In less than 24 hours, CMA CGM went from withdrawing its bid to run Lebanon’s postal service to being the sole candidate in the second tender issued by the Ministry of Telecommunications to replace LibanPost.
CMA CGM has been chosen as LibanPost’s successor.
Initially, the French transport and logistics giant, led by French-Lebanese businessman Rodolphe Saade, declined to participate in the March tender. Ultimately, the company made its bid w just 15 minutes before the deadline.
CMA CGM’s press office confirmed its bid to L’Orient-Le Jour just before caretaker Telecommunications Minister Johnny Corm’s press conference officially announcing it.
According to the minister, the sole bid to replace LibanPost was submitted by Merit, the Saade family’s private holding company, and the French parcel-delivery company Colis privé France.
A senior telecommunications ministry official told L’Orient-Le Jour that the disparity between the companies submitting the bid and the company receiving the contract should not pose a problem.
In a press release, Corm’s office announced the tender’s outcome the same evening, which took place in the presence of Omar al-Barraj, a Public Procurement Authority (PPA) member.
15.5 percent of gross profits
Although it was the only one received, the bid submitted by CMA CGM was accepted due to a provision in the new public procurement code adopted in 2021.
Article 25, paragraph 4 of Law no. 244 lists the prerequisites for accepting bids under these circumstances. These include: the tender must comply with all the requirements; the proposed price must be suitable; above all, the award of the contract must be of urgent public interest.
The PPA is charged with providing an opinion concerning whether the bid is compliant to these prerequisites. The ministry must indicate its willingness to deal with the sole candidate.
It appears that these requirements were met within a few hours of the government receiving the bid.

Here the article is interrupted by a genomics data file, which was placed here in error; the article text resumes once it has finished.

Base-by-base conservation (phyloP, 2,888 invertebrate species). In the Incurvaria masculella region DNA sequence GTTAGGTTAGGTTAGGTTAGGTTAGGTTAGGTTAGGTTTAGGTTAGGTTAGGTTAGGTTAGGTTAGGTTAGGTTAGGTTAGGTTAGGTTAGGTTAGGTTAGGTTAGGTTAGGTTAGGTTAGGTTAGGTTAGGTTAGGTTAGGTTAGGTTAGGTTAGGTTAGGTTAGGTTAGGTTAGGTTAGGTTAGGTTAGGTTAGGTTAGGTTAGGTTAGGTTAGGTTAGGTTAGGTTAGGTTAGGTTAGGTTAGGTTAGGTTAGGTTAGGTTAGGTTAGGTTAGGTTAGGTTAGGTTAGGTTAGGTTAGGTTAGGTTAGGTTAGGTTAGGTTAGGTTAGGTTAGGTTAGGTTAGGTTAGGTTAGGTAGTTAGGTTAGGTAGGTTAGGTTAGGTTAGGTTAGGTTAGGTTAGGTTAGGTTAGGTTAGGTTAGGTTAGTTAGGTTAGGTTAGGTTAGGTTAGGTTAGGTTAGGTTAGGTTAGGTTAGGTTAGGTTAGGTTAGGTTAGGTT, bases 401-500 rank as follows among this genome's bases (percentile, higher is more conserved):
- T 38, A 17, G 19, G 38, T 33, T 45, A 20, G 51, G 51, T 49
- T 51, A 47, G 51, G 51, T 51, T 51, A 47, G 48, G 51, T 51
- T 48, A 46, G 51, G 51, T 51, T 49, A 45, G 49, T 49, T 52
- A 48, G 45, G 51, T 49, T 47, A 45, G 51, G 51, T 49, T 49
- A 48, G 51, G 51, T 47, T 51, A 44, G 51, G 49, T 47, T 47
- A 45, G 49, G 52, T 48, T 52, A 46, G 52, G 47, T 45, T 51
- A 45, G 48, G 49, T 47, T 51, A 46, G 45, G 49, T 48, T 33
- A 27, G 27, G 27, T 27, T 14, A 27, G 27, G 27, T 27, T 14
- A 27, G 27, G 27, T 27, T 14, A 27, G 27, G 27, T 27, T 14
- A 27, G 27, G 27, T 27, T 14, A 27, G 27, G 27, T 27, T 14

“The tender was launched in accordance with the rules, and the LibanPost contract was automatically renewed for three years. The proposed price was 15.5 percent of the gross profits generated [which is confirmed by the Ministry]. The specifications required a minimum of 10 percent [of gross profits], while the previous company paid only five percent,” according to the unnamed senior official.
Additionally, according to the terms of the document, candidates were required to commit to retaining at least 70 percent of the existing staff, which was approximately 800 people at the time of the announcement.
CMA CGM made no comment before or after the announcement of the decision. The carrier’s bid is particularly surprising, given that the logistics firm had announced in January that it would not do so, despite having withdrawn its book of technical, administrative and legal specifications a month earlier.
Those involved in the tendering process firmly denied press reports suggesting that a “deal” had been made behind the scenes to ensure that CMA CGM would win the contract indirectly.
This was against the backdrop of revelations that briefly sparked a controversy over the management of postal services since the early 2000s.
The inclusion of Lebanese postal services into CMA CGM’s existing Lebanon portfolio appears to be in line with the carrier’s development strategy in the country, which began several years ago. CMA CGM currently operates two container port terminals in Beirut and Tripoli in North Lebanon.
It is currently unclear whether CMA CGM will retain the LibanPost brand, which is owned by the ministry and is separate from LibanPost SAL — the company that has been managing postal services since 1998.
The Build, Operate and Transfer (BOT) contract for LibanPost expired at the end of 2019. LibanPost SAL is jointly owned by the Saradar Group and the Mikati Family’s M1 Group also holds shares in the company.
In May 2022, the government of caretaker Prime Minister Najib Mikati approved the launch of a tender to reopen the public contract for postal services.
The first bidding process was initiated on Oct. 18, 2022, with a submission deadline of Jan. 24. When no bids were received, the deadline was extended to Feb. 16, but with no success. Subsequently, authorities launched a second call for tenders with no significant modifications to the first, setting a March 29 submission deadline.
This story originally ran in French in L’Orient-Le Jour, translated by Sahar Ghoussoub.
In less than 24 hours, CMA CGM went from withdrawing its bid to run Lebanon’s postal service to being the sole candidate in the second tender issued by the Ministry of Telecommunications to replace LibanPost.CMA CGM has been chosen as LibanPost’s successor.Initially, the French transport and logistics giant, led by French-Lebanese businessman Rodolphe Saade, declined to participate in the...